This is a review article for the 2nd European Congress of Andrology in Malmö, Sweden.
The ‘oestrogen hypothesis’– where do we stand now?1
Version of Record online: 10 JAN 2003
International Journal of Andrology
Volume 26, Issue 1, pages 2–15, February 2003
How to Cite
Sharpe, R. M. (2003), The ‘oestrogen hypothesis’– where do we stand now?. International Journal of Andrology, 26: 2–15. doi: 10.1046/j.1365-2605.2003.00367.x
- Issue online: 10 JAN 2003
- Version of Record online: 10 JAN 2003
- Received 22 May 2002;revised 18 June 2002; accepted 24 June 2002
- androgen receptor;
- low sperm counts;
- polychlorinated biphenyls;
- testicular cancer;
- testicular dysgenesis syndrome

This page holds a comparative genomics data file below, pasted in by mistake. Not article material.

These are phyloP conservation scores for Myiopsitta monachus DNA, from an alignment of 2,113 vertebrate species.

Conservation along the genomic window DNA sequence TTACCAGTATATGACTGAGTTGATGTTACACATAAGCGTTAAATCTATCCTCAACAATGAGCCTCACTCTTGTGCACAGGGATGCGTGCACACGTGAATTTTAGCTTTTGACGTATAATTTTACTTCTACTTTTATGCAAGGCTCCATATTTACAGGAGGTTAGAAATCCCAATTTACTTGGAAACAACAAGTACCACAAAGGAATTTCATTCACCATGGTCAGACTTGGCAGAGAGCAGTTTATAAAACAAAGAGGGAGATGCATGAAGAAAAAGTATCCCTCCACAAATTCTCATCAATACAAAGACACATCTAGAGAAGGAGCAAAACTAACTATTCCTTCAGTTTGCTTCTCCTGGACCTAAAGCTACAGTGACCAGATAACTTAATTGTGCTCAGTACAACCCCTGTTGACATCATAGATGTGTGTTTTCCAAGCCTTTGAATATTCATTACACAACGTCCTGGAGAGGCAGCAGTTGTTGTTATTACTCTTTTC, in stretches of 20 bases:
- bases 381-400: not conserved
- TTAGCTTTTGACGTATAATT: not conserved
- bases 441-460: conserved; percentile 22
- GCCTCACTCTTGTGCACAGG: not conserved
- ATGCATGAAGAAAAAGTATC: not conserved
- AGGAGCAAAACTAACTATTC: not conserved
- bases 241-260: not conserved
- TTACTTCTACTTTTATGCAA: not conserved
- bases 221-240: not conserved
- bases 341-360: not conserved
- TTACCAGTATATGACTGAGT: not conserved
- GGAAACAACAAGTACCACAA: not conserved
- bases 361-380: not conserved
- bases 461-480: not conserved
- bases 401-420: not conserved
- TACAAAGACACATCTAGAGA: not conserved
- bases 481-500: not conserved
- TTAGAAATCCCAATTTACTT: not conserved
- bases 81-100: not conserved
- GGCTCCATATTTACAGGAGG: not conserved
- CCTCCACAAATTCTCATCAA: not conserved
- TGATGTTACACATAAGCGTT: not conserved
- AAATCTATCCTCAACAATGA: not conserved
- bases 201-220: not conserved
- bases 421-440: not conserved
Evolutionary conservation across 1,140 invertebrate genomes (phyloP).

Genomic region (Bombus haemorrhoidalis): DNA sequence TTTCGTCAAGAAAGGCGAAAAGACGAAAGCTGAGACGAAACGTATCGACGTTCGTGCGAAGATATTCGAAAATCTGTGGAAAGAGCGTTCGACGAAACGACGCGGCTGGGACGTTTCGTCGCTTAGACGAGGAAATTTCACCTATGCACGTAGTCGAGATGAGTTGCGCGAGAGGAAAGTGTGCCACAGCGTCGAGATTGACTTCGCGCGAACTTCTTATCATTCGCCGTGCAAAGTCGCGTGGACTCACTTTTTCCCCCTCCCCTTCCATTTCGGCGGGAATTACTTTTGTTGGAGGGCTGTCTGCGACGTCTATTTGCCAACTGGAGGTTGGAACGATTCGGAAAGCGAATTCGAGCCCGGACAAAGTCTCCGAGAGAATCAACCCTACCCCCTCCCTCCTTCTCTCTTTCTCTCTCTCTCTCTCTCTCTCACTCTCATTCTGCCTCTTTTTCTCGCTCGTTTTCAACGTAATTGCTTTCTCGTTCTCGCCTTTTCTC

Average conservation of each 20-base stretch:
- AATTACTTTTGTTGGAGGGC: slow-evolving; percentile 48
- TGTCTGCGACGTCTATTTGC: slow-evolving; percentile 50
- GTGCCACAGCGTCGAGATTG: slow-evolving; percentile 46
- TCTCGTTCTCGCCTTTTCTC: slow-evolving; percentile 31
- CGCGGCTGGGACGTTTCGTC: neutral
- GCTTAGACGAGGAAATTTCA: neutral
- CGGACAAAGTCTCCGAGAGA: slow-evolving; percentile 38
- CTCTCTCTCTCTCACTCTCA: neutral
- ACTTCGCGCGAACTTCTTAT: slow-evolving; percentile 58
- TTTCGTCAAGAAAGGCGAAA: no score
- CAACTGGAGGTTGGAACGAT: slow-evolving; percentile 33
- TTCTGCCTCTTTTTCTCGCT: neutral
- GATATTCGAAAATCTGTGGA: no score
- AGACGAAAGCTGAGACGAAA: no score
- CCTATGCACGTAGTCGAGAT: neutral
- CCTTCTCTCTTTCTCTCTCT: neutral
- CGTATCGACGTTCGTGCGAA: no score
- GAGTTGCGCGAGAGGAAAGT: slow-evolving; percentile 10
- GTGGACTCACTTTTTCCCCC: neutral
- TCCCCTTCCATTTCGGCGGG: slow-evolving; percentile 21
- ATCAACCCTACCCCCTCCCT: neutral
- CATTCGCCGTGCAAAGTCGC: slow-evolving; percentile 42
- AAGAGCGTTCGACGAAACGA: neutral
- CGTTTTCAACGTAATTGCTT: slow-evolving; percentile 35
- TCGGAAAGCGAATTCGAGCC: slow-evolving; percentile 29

The original ‘oestrogen hypothesis’ postulated that the apparent increase in human male reproductive developmental disorders (testis cancer, cryptorchidism, hypospadias, low sperm counts) might have occurred because of increased oestrogen exposure of the human foetus/neonate; five potential routes of exposure were considered. This review revisits this hypothesis in the light of the data to have emerged since 1993. It addresses whether there is a secular increasing trend in the listed disorders and highlights the limitations of available data and how these are being addressed. It considers whether new data has emerged to support the suggestion that increased oestrogen exposure could cause these abnormalities and reviews new data on potential routes via which such increased exposure could have occurred. Secular trends: The disorders listed above are now considered to represent a syndrome of disorders (testicular dysgenesis syndrome, TDS) with a common origin in foetal life. Testicular cancer has increased in incidence in Caucasian men worldwide and lifetime risk is 0.3–0.8%. Secular trends in cryptorchidism are unclear but it is by far the commonest (2–4% at birth) congenital abnormality in either sex. Secular trends for hypospadias are not robust, although most studies suggest a progressive increase; registry data probably under-estimates incidence, but based on this data hypospadias is the second most common (0.3–0.7% at birth) congenital malformation. Retrospective analyses of sperm count data show a global downward trend but this is inconclusive – prospective studies using standardized methodology show significant differences between countries and very low sperm counts in the youngest cohort of men. For all disorders, other then testis cancer, standardized prospective studies are the best way forward and are in progress across Europe. Oestrogen effects: Evidence that foetal exposure to oestrogens can induce the above disorders has strengthened. New pathways via which such changes could be induced have been identified, including suppression of testosterone production by the foetal testis, suppression of androgen receptor expression and suppression of insulin-like factor-3 (InsL3) production by foetal Leydig cells. Other evidence suggests that the balance between androgen and oestrogen action may be important in induction of reproductive tract abnormalities. Oestrogen exposure: Although many new environmental oestrogens have been identified, their uniformly weak oestrogenicity excludes the possibility that they could induce the above disorders. However, emerging data implicates various environmental chemicals in being able to alter endogenous levels of androgens (certain phthalates) and oestrogens (polychlorinated biphenyls, polyhalogenated hydrocarbons), and the former have been shown to induce a similar collection of disorders to TDS. Other mechanisms via which increased fetal exposure to pregnancy oestrogens might occur (increasing trend in obesity, dietary changes) are also discussed.